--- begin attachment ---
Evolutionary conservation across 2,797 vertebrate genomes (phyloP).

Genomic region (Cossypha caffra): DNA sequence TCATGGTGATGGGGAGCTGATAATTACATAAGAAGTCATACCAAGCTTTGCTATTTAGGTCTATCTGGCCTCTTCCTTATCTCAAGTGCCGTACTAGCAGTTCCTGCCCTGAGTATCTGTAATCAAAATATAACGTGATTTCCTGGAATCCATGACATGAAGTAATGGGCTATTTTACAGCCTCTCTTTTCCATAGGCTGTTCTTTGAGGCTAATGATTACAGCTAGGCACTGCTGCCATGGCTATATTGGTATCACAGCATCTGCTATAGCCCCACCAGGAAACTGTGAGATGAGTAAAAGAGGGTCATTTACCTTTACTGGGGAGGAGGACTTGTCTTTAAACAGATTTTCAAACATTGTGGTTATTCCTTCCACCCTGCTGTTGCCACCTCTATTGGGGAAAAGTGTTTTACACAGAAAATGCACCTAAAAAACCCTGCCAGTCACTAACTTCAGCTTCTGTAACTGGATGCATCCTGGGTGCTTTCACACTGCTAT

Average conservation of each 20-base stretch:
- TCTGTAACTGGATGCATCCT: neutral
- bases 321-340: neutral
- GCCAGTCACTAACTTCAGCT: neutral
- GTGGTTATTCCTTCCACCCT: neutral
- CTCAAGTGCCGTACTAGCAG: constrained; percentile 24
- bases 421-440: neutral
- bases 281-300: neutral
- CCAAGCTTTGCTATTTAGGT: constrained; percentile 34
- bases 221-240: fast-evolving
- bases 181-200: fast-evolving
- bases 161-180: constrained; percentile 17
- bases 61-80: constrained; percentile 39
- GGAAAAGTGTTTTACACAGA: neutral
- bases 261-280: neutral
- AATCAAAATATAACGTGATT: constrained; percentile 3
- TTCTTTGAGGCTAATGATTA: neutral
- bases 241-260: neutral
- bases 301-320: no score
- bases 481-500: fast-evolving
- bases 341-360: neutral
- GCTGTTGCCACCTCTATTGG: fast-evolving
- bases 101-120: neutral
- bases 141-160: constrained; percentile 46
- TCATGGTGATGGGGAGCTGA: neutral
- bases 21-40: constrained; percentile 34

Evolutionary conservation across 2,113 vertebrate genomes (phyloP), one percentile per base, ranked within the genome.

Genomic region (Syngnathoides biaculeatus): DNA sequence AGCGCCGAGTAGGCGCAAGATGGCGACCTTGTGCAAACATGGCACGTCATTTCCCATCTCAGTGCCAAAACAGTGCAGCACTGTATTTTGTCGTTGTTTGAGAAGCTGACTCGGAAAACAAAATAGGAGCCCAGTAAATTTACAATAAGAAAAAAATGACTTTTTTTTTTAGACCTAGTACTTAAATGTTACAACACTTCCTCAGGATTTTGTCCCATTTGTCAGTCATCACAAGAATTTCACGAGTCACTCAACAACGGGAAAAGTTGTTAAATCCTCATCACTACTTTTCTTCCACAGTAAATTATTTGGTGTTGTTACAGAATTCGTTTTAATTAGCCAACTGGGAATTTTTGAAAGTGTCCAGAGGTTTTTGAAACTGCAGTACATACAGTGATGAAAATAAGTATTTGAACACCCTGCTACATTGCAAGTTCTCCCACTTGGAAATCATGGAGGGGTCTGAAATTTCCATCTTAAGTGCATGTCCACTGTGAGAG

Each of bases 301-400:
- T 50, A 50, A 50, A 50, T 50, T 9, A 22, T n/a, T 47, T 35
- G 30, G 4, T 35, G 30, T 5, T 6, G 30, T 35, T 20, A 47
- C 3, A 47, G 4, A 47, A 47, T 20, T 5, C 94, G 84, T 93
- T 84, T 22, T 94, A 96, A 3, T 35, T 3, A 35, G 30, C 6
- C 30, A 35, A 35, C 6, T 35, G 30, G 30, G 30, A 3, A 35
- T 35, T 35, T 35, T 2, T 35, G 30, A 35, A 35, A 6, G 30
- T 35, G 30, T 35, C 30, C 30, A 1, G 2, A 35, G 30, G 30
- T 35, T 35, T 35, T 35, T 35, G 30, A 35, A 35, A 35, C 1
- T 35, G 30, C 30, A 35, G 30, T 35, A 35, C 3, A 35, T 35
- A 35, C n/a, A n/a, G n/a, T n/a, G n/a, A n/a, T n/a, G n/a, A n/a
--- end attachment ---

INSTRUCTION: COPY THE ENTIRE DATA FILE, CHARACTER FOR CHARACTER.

Evolutionary conservation across 2,797 vertebrate genomes (phyloP).

Genomic region (Cossypha caffra): DNA sequence TCATGGTGATGGGGAGCTGATAATTACATAAGAAGTCATACCAAGCTTTGCTATTTAGGTCTATCTGGCCTCTTCCTTATCTCAAGTGCCGTACTAGCAGTTCCTGCCCTGAGTATCTGTAATCAAAATATAACGTGATTTCCTGGAATCCATGACATGAAGTAATGGGCTATTTTACAGCCTCTCTTTTCCATAGGCTGTTCTTTGAGGCTAATGATTACAGCTAGGCACTGCTGCCATGGCTATATTGGTATCACAGCATCTGCTATAGCCCCACCAGGAAACTGTGAGATGAGTAAAAGAGGGTCATTTACCTTTACTGGGGAGGAGGACTTGTCTTTAAACAGATTTTCAAACATTGTGGTTATTCCTTCCACCCTGCTGTTGCCACCTCTATTGGGGAAAAGTGTTTTACACAGAAAATGCACCTAAAAAACCCTGCCAGTCACTAACTTCAGCTTCTGTAACTGGATGCATCCTGGGTGCTTTCACACTGCTAT

Average conservation of each 20-base stretch:
- TCTGTAACTGGATGCATCCT: neutral
- bases 321-340: neutral
- GCCAGTCACTAACTTCAGCT: neutral
- GTGGTTATTCCTTCCACCCT: neutral
- CTCAAGTGCCGTACTAGCAG: constrained; percentile 24
- bases 421-440: neutral
- bases 281-300: neutral
- CCAAGCTTTGCTATTTAGGT: constrained; percentile 34
- bases 221-240: fast-evolving
- bases 181-200: fast-evolving
- bases 161-180: constrained; percentile 17
- bases 61-80: constrained; percentile 39
- GGAAAAGTGTTTTACACAGA: neutral
- bases 261-280: neutral
- AATCAAAATATAACGTGATT: constrained; percentile 3
- TTCTTTGAGGCTAATGATTA: neutral
- bases 241-260: neutral
- bases 301-320: no score
- bases 481-500: fast-evolving
- bases 341-360: neutral
- GCTGTTGCCACCTCTATTGG: fast-evolving
- bases 101-120: neutral
- bases 141-160: constrained; percentile 46
- TCATGGTGATGGGGAGCTGA: neutral
- bases 21-40: constrained; percentile 34

Evolutionary conservation across 2,113 vertebrate genomes (phyloP), one percentile per base, ranked within the genome.

Genomic region (Syngnathoides biaculeatus): DNA sequence AGCGCCGAGTAGGCGCAAGATGGCGACCTTGTGCAAACATGGCACGTCATTTCCCATCTCAGTGCCAAAACAGTGCAGCACTGTATTTTGTCGTTGTTTGAGAAGCTGACTCGGAAAACAAAATAGGAGCCCAGTAAATTTACAATAAGAAAAAAATGACTTTTTTTTTTAGACCTAGTACTTAAATGTTACAACACTTCCTCAGGATTTTGTCCCATTTGTCAGTCATCACAAGAATTTCACGAGTCACTCAACAACGGGAAAAGTTGTTAAATCCTCATCACTACTTTTCTTCCACAGTAAATTATTTGGTGTTGTTACAGAATTCGTTTTAATTAGCCAACTGGGAATTTTTGAAAGTGTCCAGAGGTTTTTGAAACTGCAGTACATACAGTGATGAAAATAAGTATTTGAACACCCTGCTACATTGCAAGTTCTCCCACTTGGAAATCATGGAGGGGTCTGAAATTTCCATCTTAAGTGCATGTCCACTGTGAGAG

Each of bases 301-400:
- T 50, A 50, A 50, A 50, T 50, T 9, A 22, T n/a, T 47, T 35
- G 30, G 4, T 35, G 30, T 5, T 6, G 30, T 35, T 20, A 47
- C 3, A 47, G 4, A 47, A 47, T 20, T 5, C 94, G 84, T 93
- T 84, T 22, T 94, A 96, A 3, T 35, T 3, A 35, G 30, C 6
- C 30, A 35, A 35, C 6, T 35, G 30, G 30, G 30, A 3, A 35
- T 35, T 35, T 35, T 2, T 35, G 30, A 35, A 35, A 6, G 30
- T 35, G 30, T 35, C 30, C 30, A 1, G 2, A 35, G 30, G 30
- T 35, T 35, T 35, T 35, T 35, G 30, A 35, A 35, A 35, C 1
- T 35, G 30, C 30, A 35, G 30, T 35, A 35, C 3, A 35, T 35
- A 35, C n/a, A n/a, G n/a, T n/a, G n/a, A n/a, T n/a, G n/a, A n/a